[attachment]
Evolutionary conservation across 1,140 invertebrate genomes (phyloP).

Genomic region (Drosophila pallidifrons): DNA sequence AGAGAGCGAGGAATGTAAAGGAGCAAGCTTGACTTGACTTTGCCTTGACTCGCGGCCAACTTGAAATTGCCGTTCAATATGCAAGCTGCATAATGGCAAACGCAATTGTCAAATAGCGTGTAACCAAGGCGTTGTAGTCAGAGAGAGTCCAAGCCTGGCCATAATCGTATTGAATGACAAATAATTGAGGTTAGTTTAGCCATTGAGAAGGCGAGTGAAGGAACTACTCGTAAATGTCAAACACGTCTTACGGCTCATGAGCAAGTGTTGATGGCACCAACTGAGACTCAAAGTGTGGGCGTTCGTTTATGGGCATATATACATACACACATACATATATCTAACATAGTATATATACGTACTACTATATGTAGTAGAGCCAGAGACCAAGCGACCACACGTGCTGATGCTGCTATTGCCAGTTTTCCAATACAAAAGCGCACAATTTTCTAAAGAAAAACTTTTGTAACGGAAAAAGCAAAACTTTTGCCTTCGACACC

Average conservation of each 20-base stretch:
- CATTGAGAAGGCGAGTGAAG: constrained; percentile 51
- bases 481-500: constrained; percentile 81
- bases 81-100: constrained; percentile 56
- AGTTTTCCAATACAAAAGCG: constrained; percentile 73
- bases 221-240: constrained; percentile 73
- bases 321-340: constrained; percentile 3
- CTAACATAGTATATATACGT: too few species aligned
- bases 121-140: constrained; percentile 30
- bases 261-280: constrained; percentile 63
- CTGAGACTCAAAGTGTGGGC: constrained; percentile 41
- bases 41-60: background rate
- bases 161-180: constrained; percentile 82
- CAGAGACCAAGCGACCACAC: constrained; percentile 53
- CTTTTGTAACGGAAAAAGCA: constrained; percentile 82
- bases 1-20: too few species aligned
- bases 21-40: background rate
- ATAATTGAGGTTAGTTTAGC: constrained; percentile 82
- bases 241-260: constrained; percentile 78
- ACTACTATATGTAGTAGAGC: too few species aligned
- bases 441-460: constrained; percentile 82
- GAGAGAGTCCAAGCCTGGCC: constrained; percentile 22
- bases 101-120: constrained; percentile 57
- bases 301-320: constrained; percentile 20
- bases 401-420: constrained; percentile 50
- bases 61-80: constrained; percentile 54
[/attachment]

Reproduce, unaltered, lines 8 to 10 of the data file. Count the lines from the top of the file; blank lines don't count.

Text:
- bases 221-240: constrained; percentile 73
- bases 321-340: constrained; percentile 3
- CTAACATAGTATATATACGT: too few species aligned